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post #6 of 51 (permalink) Old 01-30-2017, 10:39 PM Thread Starter
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The tank is not on the table right now, would be matching up what I currently have with what I get.
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post #7 of 51 (permalink) Old 02-02-2017, 10:59 AM
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Been running John Deere no-till disk drill since I was 15 years old 750, then 1850-1860 and now 1890. One thing that has never changed is the ridiculous cost of maintaining these drills. Seems like that 25-30000 acres and you need to budget large yearly services. Because of this we now designate all cereal crops to 1870 conservapak. The 1890 is strictly for canola and soybeans....
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post #8 of 51 (permalink) Old 02-02-2017, 11:16 AM
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we are running a 3710 bourgault 60ft with 10 inch spacing. love the machine except the midrows throw wet mud on the seeding disks which prevents them from turning. makes a great seedbed and runs awesome with the midrows raised up but when you have them down it can be kind of a pita. If you are running lighter soils (not redriver clay) then you shouldnt have an issue.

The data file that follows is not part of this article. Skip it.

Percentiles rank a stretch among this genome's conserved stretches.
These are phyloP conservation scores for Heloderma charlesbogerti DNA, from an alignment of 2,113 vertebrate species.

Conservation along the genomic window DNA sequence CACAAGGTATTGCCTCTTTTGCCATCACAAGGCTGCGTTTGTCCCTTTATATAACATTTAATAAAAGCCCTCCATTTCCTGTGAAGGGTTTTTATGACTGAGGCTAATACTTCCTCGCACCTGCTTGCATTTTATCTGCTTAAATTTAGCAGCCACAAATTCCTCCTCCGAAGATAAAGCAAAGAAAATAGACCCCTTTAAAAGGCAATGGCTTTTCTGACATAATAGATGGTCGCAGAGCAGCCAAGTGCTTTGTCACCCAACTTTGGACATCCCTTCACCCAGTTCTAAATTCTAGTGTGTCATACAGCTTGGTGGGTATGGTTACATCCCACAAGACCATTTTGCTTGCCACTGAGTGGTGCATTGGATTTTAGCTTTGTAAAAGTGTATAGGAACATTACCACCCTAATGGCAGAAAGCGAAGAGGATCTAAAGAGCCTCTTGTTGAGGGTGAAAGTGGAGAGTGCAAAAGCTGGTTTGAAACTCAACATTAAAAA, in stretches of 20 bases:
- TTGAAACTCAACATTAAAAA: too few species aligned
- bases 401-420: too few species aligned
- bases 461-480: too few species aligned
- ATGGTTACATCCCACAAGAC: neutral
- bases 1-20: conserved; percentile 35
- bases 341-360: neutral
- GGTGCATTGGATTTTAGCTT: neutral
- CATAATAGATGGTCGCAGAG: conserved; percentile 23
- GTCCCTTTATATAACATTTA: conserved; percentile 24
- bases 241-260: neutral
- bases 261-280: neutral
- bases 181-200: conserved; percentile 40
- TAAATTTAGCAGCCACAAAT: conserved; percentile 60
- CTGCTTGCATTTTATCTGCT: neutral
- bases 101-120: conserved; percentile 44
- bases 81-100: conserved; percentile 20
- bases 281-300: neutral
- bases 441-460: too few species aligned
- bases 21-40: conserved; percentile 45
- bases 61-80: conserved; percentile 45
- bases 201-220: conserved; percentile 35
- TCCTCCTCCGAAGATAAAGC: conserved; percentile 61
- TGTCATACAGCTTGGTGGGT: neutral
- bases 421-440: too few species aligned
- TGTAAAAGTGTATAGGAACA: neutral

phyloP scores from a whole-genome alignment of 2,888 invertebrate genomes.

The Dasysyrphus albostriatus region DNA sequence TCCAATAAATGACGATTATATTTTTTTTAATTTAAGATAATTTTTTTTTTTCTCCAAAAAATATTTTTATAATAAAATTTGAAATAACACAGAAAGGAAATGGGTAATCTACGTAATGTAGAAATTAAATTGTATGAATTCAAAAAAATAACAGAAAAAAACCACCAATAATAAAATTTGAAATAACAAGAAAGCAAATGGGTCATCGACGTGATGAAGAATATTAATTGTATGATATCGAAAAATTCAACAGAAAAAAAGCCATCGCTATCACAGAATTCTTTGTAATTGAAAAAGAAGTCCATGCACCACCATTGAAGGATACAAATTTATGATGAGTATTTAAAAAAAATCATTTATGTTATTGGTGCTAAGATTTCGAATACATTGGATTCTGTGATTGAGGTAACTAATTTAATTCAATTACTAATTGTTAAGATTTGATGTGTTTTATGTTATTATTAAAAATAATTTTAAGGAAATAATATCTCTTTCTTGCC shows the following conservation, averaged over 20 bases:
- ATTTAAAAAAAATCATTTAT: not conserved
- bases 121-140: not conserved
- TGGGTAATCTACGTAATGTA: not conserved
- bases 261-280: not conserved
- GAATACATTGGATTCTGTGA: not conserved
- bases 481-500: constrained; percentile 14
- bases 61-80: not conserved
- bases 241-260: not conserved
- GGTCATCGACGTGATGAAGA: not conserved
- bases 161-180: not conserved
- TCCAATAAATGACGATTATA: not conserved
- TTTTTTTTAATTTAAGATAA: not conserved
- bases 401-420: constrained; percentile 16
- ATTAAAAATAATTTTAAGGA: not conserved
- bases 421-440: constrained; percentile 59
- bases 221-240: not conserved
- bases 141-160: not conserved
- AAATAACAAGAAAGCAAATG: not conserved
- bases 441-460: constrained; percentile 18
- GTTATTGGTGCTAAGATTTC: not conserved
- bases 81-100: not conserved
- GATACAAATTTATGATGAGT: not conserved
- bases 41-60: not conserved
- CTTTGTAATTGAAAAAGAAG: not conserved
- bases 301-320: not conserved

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post #9 of 51 (permalink) Old 02-02-2017, 11:20 AM
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Originally Posted by daveschill View Post
Been running John Deere no-till disk drill since I was 15 years old 750, then 1850-1860 and now 1890. One thing that has never changed is the ridiculous cost of maintaining these drills. Seems like that 25-30000 acres and you need to budget large yearly services. Because of this we now designate all cereal crops to 1870 conservapak. The 1890 is strictly for canola and soybeans....

25-30,000 is a lot of acres for some of us. What kind of $ figure are you looking at?? I run a cross slot so I'm sympathetic to high dollar parts. At least Gaber makes discs now that are nearly as good and only $36 (us) compared to $215 for the cross slot branded ones. Makes the drill MUCH more affordable to run.

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post #10 of 51 (permalink) Old 02-02-2017, 02:16 PM
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25-30,000 is a lot of acres for some of us. What kind of $ figure are you looking at?? I run a cross slot so I'm sympathetic to high dollar parts. At least Gaber makes discs now that are nearly as good and only $36 (us) compared to $215 for the cross slot branded ones. Makes the drill MUCH more affordable to run.
My previous 1890 was bought new in 2008.
We put approx 5 to 6000 acres on per season this includes spring and winter wheat seedings.
Spring of 2014 was $4000 worth of parts and labor
Spring of 2015 was $22000 worth of parts and labor
Spring of 2016 was $12000 worth of parts and labor

Parts include bearings, seals, disks, seed boots bolts and bushings, seed tubes, T-Handles and depth gauges.

Every part is expensive and unit is a miserable SOB to work on as-well. BUT the unit does a fantastic job of seeding. John Deere dealer is two miles from my shop.

Traded for another 1890. Opted for 10" spacing this time around instead of 7.5"